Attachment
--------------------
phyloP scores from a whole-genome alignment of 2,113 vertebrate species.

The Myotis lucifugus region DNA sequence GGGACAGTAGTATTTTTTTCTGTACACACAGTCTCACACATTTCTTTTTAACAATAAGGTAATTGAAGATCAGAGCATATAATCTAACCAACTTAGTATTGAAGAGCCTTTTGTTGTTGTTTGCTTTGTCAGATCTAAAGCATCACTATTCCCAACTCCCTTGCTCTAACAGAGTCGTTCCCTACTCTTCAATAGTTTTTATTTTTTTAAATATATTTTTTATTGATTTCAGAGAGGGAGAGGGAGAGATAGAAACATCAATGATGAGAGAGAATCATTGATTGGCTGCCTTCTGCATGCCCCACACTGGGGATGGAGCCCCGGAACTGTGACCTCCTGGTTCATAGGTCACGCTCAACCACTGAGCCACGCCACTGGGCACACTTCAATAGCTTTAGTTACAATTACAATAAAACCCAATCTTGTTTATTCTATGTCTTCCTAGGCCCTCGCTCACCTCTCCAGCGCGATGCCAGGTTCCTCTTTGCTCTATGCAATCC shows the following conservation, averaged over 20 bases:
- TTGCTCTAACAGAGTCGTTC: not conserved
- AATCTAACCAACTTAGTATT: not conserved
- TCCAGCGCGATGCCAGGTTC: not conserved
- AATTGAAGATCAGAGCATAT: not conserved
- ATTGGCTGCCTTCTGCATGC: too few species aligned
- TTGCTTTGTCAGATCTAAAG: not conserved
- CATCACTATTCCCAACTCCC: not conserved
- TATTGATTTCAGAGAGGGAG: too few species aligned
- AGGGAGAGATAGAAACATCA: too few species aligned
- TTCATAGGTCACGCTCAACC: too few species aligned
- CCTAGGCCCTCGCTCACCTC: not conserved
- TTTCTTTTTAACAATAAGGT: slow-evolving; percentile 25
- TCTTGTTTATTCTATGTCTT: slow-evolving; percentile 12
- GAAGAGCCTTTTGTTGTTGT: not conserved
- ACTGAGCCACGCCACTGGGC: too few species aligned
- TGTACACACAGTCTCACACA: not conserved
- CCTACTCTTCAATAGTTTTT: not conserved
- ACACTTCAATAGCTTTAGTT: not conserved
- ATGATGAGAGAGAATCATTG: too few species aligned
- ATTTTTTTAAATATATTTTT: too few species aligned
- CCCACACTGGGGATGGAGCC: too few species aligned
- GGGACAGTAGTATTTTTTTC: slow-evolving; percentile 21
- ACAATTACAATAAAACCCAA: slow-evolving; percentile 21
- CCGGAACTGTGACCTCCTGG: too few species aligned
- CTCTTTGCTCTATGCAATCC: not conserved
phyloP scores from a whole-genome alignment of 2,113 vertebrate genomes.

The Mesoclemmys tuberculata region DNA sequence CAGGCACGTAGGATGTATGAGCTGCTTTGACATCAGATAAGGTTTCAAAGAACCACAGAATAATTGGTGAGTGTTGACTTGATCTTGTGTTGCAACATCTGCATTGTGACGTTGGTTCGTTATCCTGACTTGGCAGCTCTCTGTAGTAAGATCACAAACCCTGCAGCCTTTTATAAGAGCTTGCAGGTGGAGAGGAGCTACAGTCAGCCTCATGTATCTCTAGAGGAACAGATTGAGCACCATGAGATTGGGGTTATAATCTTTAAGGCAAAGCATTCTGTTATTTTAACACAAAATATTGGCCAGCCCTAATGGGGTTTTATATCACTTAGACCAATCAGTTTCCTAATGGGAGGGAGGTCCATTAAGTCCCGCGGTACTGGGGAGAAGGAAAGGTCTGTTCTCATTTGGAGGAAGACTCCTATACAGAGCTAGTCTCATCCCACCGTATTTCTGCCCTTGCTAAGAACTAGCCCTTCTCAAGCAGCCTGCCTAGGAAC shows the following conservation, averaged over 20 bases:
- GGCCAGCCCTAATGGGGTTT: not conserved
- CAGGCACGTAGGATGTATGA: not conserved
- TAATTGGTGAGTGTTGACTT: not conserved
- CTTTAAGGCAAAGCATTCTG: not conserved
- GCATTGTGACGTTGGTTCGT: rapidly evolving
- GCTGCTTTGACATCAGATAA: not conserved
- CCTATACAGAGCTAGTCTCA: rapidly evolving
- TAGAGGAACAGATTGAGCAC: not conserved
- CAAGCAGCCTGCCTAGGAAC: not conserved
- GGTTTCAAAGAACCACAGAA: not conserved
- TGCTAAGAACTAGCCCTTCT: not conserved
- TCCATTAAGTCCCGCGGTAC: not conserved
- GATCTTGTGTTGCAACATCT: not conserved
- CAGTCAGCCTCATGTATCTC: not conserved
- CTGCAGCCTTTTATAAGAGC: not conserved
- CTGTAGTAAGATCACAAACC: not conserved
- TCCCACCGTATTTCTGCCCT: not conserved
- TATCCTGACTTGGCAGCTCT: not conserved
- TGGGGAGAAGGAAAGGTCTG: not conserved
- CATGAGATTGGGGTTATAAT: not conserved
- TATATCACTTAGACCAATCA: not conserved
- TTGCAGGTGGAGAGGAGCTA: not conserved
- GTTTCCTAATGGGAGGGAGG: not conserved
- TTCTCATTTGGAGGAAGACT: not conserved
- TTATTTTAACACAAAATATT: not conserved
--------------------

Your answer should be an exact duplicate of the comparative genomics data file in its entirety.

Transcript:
phyloP scores from a whole-genome alignment of 2,113 vertebrate species.

The Myotis lucifugus region DNA sequence GGGACAGTAGTATTTTTTTCTGTACACACAGTCTCACACATTTCTTTTTAACAATAAGGTAATTGAAGATCAGAGCATATAATCTAACCAACTTAGTATTGAAGAGCCTTTTGTTGTTGTTTGCTTTGTCAGATCTAAAGCATCACTATTCCCAACTCCCTTGCTCTAACAGAGTCGTTCCCTACTCTTCAATAGTTTTTATTTTTTTAAATATATTTTTTATTGATTTCAGAGAGGGAGAGGGAGAGATAGAAACATCAATGATGAGAGAGAATCATTGATTGGCTGCCTTCTGCATGCCCCACACTGGGGATGGAGCCCCGGAACTGTGACCTCCTGGTTCATAGGTCACGCTCAACCACTGAGCCACGCCACTGGGCACACTTCAATAGCTTTAGTTACAATTACAATAAAACCCAATCTTGTTTATTCTATGTCTTCCTAGGCCCTCGCTCACCTCTCCAGCGCGATGCCAGGTTCCTCTTTGCTCTATGCAATCC shows the following conservation, averaged over 20 bases:
- TTGCTCTAACAGAGTCGTTC: not conserved
- AATCTAACCAACTTAGTATT: not conserved
- TCCAGCGCGATGCCAGGTTC: not conserved
- AATTGAAGATCAGAGCATAT: not conserved
- ATTGGCTGCCTTCTGCATGC: too few species aligned
- TTGCTTTGTCAGATCTAAAG: not conserved
- CATCACTATTCCCAACTCCC: not conserved
- TATTGATTTCAGAGAGGGAG: too few species aligned
- AGGGAGAGATAGAAACATCA: too few species aligned
- TTCATAGGTCACGCTCAACC: too few species aligned
- CCTAGGCCCTCGCTCACCTC: not conserved
- TTTCTTTTTAACAATAAGGT: slow-evolving; percentile 25
- TCTTGTTTATTCTATGTCTT: slow-evolving; percentile 12
- GAAGAGCCTTTTGTTGTTGT: not conserved
- ACTGAGCCACGCCACTGGGC: too few species aligned
- TGTACACACAGTCTCACACA: not conserved
- CCTACTCTTCAATAGTTTTT: not conserved
- ACACTTCAATAGCTTTAGTT: not conserved
- ATGATGAGAGAGAATCATTG: too few species aligned
- ATTTTTTTAAATATATTTTT: too few species aligned
- CCCACACTGGGGATGGAGCC: too few species aligned
- GGGACAGTAGTATTTTTTTC: slow-evolving; percentile 21
- ACAATTACAATAAAACCCAA: slow-evolving; percentile 21
- CCGGAACTGTGACCTCCTGG: too few species aligned
- CTCTTTGCTCTATGCAATCC: not conserved
phyloP scores from a whole-genome alignment of 2,113 vertebrate genomes.

The Mesoclemmys tuberculata region DNA sequence CAGGCACGTAGGATGTATGAGCTGCTTTGACATCAGATAAGGTTTCAAAGAACCACAGAATAATTGGTGAGTGTTGACTTGATCTTGTGTTGCAACATCTGCATTGTGACGTTGGTTCGTTATCCTGACTTGGCAGCTCTCTGTAGTAAGATCACAAACCCTGCAGCCTTTTATAAGAGCTTGCAGGTGGAGAGGAGCTACAGTCAGCCTCATGTATCTCTAGAGGAACAGATTGAGCACCATGAGATTGGGGTTATAATCTTTAAGGCAAAGCATTCTGTTATTTTAACACAAAATATTGGCCAGCCCTAATGGGGTTTTATATCACTTAGACCAATCAGTTTCCTAATGGGAGGGAGGTCCATTAAGTCCCGCGGTACTGGGGAGAAGGAAAGGTCTGTTCTCATTTGGAGGAAGACTCCTATACAGAGCTAGTCTCATCCCACCGTATTTCTGCCCTTGCTAAGAACTAGCCCTTCTCAAGCAGCCTGCCTAGGAAC shows the following conservation, averaged over 20 bases:
- GGCCAGCCCTAATGGGGTTT: not conserved
- CAGGCACGTAGGATGTATGA: not conserved
- TAATTGGTGAGTGTTGACTT: not conserved
- CTTTAAGGCAAAGCATTCTG: not conserved
- GCATTGTGACGTTGGTTCGT: rapidly evolving
- GCTGCTTTGACATCAGATAA: not conserved
- CCTATACAGAGCTAGTCTCA: rapidly evolving
- TAGAGGAACAGATTGAGCAC: not conserved
- CAAGCAGCCTGCCTAGGAAC: not conserved
- GGTTTCAAAGAACCACAGAA: not conserved
- TGCTAAGAACTAGCCCTTCT: not conserved
- TCCATTAAGTCCCGCGGTAC: not conserved
- GATCTTGTGTTGCAACATCT: not conserved
- CAGTCAGCCTCATGTATCTC: not conserved
- CTGCAGCCTTTTATAAGAGC: not conserved
- CTGTAGTAAGATCACAAACC: not conserved
- TCCCACCGTATTTCTGCCCT: not conserved
- TATCCTGACTTGGCAGCTCT: not conserved
- TGGGGAGAAGGAAAGGTCTG: not conserved
- CATGAGATTGGGGTTATAAT: not conserved
- TATATCACTTAGACCAATCA: not conserved
- TTGCAGGTGGAGAGGAGCTA: not conserved
- GTTTCCTAATGGGAGGGAGG: not conserved
- TTCTCATTTGGAGGAAGACT: not conserved
- TTATTTTAACACAAAATATT: not conserved